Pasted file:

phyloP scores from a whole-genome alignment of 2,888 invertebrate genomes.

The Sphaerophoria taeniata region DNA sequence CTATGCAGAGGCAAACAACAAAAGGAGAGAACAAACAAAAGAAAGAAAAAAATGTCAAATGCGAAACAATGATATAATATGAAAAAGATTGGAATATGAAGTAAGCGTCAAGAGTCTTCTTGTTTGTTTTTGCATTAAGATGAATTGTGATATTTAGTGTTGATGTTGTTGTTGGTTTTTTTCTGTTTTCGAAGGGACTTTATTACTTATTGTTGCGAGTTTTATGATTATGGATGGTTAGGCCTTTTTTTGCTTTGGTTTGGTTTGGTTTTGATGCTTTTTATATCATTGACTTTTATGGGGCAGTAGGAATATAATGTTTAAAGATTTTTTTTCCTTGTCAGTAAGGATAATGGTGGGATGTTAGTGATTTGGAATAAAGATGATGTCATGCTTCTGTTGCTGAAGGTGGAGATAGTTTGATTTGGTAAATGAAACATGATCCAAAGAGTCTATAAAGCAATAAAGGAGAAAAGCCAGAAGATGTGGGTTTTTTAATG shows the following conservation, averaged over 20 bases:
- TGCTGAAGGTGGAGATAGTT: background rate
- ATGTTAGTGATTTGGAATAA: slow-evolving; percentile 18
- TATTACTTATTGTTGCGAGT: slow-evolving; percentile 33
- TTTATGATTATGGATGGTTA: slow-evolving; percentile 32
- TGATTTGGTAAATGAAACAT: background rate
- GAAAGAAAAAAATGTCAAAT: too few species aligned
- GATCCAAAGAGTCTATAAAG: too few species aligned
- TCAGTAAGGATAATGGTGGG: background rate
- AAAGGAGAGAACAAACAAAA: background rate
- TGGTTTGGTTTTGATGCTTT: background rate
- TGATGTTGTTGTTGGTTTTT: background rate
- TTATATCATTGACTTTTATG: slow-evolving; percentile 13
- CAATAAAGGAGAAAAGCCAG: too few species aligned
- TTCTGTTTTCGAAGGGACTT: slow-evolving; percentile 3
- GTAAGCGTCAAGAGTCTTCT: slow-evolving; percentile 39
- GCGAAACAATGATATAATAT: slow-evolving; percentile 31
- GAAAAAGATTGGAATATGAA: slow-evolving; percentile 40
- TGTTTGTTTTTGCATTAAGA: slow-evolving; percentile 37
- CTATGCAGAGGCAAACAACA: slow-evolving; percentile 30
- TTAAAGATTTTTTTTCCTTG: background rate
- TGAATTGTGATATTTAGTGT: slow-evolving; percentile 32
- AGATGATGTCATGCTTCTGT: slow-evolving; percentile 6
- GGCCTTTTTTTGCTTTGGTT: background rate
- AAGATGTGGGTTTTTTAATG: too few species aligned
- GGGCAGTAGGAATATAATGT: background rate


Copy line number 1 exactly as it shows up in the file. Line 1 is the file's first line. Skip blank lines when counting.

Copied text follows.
phyloP scores from a whole-genome alignment of 2,888 invertebrate genomes.